Vehicle break-ins on the rise at Badger Mountain and Candy Mountain trailhead parking lots, per officials

Benton County officials say car windows are being broken at the trailhead parking lots.
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Badger Mountain and Candy Mountain vehicle break-ins on the rise.

KENNEWICK, Wash. — Benton County officials are warning hikers that recreate at Badger and Candy mountains to be on the lookout for thieves breaking into cars.

In a news release, the Benton County Commissioner’s Office stated numerous vehicles have been broken into at the trailhead parking lots.

The break-ins are taking place at Badger (Westgate trailhead, off of Dallas Road) and Candy Mountain. Reports have been filed with the Benton County, WA Sheriff’s Office and the Richland WA Police Department, and are being investigated.

Windows are being broken to get into cars, but we still urge everyone to make sure their vehicles are locked prior to hiking and to not leave valuables in your car – whether they are in plain sight or not. The most frequently stolen items are wallets and purses that are left in vehicles – credit cards, cash, and IDs. These items are often not in plain sight, but are under the front seat, in the glove box, or in the center console.

We appreciate the community using our parks and trail systems, but the vehicles parked at trailheads are often low-hanging fruit for thieves. We believe that in many cases the perpetrators are hanging around the parking lots, stalking their targets.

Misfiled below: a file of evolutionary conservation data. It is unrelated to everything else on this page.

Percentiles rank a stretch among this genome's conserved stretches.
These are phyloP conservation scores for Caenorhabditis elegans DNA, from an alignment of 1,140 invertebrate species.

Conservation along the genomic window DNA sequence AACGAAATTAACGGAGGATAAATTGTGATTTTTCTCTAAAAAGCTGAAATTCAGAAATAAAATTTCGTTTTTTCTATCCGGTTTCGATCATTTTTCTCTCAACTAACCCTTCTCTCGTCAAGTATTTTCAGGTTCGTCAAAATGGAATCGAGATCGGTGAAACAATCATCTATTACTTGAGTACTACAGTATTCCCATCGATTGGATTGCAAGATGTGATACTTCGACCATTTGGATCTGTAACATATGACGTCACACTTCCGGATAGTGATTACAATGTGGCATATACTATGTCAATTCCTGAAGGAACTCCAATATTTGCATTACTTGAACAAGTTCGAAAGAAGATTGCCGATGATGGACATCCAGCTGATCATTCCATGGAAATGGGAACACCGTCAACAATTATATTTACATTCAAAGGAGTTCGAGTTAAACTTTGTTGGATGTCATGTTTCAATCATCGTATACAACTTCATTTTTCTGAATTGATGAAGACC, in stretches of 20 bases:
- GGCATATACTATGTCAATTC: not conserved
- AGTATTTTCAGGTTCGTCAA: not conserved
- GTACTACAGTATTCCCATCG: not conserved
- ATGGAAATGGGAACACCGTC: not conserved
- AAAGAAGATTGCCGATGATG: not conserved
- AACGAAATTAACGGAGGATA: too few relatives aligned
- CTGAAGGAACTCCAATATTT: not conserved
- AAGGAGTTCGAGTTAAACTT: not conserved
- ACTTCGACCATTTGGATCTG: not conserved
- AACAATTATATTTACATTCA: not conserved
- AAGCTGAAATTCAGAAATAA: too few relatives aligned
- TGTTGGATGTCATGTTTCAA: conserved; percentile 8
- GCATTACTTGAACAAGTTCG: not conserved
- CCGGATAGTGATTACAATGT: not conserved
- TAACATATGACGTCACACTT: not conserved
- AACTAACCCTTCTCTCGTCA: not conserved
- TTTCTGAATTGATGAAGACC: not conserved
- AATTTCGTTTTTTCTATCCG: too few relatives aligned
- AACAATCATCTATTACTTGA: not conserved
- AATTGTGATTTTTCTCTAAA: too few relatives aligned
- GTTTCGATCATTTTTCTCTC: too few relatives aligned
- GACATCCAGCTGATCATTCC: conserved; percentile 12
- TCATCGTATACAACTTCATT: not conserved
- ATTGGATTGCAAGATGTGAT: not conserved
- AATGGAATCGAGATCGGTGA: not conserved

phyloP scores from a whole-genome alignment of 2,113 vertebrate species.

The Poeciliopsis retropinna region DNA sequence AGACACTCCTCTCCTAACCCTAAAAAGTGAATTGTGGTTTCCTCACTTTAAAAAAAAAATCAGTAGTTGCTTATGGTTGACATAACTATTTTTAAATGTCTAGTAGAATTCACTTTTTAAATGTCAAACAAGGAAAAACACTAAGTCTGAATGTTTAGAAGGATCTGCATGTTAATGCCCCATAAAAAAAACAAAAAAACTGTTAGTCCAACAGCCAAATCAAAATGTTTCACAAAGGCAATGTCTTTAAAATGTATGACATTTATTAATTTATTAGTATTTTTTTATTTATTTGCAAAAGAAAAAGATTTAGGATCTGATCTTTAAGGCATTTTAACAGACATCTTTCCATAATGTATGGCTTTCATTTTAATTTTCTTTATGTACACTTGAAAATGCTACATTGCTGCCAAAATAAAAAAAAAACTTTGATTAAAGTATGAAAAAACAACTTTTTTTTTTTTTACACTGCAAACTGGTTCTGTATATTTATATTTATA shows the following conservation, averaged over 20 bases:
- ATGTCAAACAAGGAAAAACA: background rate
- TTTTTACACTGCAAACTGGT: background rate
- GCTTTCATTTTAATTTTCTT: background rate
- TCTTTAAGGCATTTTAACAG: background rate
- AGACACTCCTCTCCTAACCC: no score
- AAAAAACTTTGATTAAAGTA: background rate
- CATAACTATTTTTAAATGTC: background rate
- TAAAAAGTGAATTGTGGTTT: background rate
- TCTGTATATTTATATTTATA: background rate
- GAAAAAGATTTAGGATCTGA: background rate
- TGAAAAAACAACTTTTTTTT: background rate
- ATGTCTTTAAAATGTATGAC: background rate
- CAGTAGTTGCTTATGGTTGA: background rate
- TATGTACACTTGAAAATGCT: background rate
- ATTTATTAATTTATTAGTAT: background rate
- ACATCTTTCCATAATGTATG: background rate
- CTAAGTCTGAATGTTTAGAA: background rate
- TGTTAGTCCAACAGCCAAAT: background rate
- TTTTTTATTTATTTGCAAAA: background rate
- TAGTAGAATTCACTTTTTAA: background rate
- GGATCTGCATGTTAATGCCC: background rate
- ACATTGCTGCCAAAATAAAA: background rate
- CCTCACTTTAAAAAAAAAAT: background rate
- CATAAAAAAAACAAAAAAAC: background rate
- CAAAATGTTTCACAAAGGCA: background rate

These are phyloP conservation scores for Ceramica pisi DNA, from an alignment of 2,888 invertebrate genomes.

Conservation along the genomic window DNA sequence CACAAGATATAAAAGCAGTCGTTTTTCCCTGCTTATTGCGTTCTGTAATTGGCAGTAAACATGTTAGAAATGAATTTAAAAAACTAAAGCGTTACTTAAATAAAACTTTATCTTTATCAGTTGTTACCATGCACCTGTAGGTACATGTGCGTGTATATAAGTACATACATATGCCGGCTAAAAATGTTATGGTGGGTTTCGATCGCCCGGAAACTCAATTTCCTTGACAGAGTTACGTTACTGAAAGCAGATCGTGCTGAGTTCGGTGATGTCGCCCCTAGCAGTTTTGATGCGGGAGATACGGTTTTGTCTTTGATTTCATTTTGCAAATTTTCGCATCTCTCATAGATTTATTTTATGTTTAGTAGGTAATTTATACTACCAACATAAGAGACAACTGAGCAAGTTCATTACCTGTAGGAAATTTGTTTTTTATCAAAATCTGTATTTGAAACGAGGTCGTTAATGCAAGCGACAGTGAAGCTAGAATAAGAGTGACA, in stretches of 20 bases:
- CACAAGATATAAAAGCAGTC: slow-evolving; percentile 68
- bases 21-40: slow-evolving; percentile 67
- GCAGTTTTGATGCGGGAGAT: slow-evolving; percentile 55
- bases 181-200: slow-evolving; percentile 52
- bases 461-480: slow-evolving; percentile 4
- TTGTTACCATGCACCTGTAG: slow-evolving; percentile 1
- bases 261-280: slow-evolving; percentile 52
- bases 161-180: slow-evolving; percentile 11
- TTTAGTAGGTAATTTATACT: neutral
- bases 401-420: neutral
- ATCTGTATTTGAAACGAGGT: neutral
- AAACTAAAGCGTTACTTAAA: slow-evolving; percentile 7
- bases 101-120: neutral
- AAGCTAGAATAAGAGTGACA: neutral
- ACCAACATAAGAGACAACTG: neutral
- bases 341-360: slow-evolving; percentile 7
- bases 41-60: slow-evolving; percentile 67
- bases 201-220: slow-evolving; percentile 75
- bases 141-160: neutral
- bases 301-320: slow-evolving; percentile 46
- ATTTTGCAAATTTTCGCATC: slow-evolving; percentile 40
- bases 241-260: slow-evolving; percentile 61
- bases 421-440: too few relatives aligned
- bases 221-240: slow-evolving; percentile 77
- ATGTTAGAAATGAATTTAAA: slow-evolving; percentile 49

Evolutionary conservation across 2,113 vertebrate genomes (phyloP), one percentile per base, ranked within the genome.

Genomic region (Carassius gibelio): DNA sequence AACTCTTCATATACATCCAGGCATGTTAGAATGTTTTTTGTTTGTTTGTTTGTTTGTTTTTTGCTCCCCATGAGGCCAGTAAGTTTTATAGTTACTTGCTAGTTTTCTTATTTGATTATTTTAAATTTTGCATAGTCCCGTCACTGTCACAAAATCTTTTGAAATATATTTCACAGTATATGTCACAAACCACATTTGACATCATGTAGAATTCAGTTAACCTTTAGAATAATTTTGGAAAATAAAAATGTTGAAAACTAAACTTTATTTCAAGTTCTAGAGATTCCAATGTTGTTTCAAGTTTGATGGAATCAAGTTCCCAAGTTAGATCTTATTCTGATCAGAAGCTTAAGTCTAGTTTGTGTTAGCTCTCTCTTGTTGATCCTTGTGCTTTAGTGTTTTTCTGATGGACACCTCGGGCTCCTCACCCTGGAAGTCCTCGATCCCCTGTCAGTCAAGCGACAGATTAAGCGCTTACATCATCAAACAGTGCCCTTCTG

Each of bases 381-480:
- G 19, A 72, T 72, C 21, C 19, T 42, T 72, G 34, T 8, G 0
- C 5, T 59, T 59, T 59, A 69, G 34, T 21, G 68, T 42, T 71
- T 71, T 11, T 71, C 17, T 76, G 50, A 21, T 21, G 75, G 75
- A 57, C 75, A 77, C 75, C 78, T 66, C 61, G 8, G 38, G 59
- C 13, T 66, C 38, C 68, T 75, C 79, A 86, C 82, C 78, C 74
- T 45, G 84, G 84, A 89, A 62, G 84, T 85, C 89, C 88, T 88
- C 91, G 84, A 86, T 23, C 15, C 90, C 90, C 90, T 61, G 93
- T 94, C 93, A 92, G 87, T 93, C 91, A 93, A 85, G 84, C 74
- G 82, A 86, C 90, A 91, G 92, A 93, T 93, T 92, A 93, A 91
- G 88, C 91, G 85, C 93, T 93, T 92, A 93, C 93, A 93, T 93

When a visitor parks and leaves their vehicle, the thieves know people are going to be gone from their vehicles for long periods of time and will likely leave their wallets and other valuables in their car to avoid carrying them. The thieves wait for the unsuspecting victim to get a little ways up the trail, then they strike.

In one recent case, a victim received a fraud alert text before they reached the summit of Candy Mountain. So, the perpetrator was able to execute the theft, get to a location in the Southridge area, and begin trying to use credit cards in the time it took the hiker to cover just a mile-and-a-half of trail.

The County is continuing to explore options for increased security at the trailhead parking lots, but no decisions have been made at this time. We ask that anyone who sees suspicious activity at any local trailheads to call 9-1-1, to leave your valuables at home, and always be sure to lock your vehicle when you are hiking.

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